Literary Mama writing about the many faces of motherhood
Literary Reflections Selected Short

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Literary Reflections is pleased to present our featured writing prompt response from October. We asked, "Is there a character -- dead or alive -- who acts as your muse? Does this character make frequent appearances in your writing or does he or she merely serve as a cattle prod in your everyday activities?"

Kirsten Butler wrote:

"Spend time every day listening to what your muse is trying to tell you."

--Saint Bartholomew

It is said that each of us has a muse, someone or something that inspires us, drives us, and guides our lives. I have a muse and her name is Cancer. Not just any cancer but Childhood Cancer (CC).

CC and I are relatively new acquaintances, I must say. Oh, I had heard of her a few times before. But generally speaking, her name was only whispered in a far away corner or talked about on a quickly turned TV "children’s marathon." I honestly meant to spend a lifetime without ever having met her. After all, her name is so powerful, it strikes fear and dread into the strongest of hearts. And for good reason. So, when I tell you I wanted nothing to do with her, I'm being honest.

However, fate and CC had other ideas. And so, on a dreary morning in January, in a cold hard hospital room, CC sought me out. She wasn't to be denied this meeting. No! She intruded in my life and broke down my walls and demanded to be heard. And hear her, I did.

Since that fateful day, CC and I have become inseparable. She is always dreaming up new and interesting ways to keep me and my family on our toes. She has, indeed, been a vicious task master. Just when I think I have her figured out, she turns and throws a new "curve ball" our way.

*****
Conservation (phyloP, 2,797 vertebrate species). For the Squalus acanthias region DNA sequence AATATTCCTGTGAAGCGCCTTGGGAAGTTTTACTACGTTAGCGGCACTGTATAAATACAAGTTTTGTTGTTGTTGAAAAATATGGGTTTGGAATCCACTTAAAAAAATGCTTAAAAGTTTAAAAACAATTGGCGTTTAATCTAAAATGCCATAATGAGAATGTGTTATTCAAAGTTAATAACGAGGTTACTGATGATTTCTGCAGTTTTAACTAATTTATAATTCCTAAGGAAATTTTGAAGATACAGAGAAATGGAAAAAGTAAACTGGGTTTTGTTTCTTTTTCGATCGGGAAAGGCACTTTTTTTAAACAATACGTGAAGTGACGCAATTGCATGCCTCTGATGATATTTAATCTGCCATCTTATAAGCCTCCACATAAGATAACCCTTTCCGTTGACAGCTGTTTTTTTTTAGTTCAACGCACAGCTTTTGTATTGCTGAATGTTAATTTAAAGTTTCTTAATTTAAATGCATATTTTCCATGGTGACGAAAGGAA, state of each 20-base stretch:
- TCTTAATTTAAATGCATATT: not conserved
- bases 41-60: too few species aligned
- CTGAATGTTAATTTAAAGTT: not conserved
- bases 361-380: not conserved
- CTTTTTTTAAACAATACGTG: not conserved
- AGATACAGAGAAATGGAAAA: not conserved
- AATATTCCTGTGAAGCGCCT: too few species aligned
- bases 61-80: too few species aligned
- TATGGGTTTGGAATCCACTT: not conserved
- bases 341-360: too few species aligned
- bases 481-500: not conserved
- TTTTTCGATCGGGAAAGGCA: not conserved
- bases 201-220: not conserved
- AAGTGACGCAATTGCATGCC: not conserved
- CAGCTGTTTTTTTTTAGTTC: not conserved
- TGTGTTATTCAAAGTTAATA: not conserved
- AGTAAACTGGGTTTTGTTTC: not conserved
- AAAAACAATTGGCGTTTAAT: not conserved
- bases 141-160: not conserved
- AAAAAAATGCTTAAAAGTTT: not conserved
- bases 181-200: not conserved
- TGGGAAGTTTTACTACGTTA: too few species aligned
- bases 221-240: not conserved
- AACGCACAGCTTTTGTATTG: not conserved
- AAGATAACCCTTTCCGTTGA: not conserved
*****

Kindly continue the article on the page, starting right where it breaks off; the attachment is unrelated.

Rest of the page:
But, knowing CC hasn't been without its advantages. As with any muse, CC has flashes of brilliance and I am privileged to watch her work. She has shown me beauty and sorrow, humor, agony, and blessings. Most of all, my muse has shown me myself. She has held up a looking glass, and I have bravely gazed into it.

What I find is not always pretty, not always comfortable. But, it is always insightful. She inspires me every day to never, ever, ever forget that this moment, right now is all we have in this life. All of our human plans for the future and all of our longings for yesterdays do not exist. We work towards them. We dream about them. We spend entirely too much time focused on them. But the only time we truly have is right here, right now.

My muse touches every part of every day that I live. She inspires. She degrades. She brings me to my knees. I like to wonder what life would be like right now if I had not met her. And yet . . . I cannot now imagine myself without her.

Kirsten Butler can be reached at dayspringjoy(at)msn(dot)com.

Merle Huerta, an army chaplain’s wife, is the mother of a blended family of thirteen children. During her husband’s combat deployments, she co-authored articles appearing in the Jerusalem Post and National Review. She has a Master�s from Columbia University in Instructional Media and Technology and a Certificate in Nonfiction from The Writers Institute at CUNY. She lives at the U.S. Military Academy in New York. “Tuesday Mornings” is her first solo publication.

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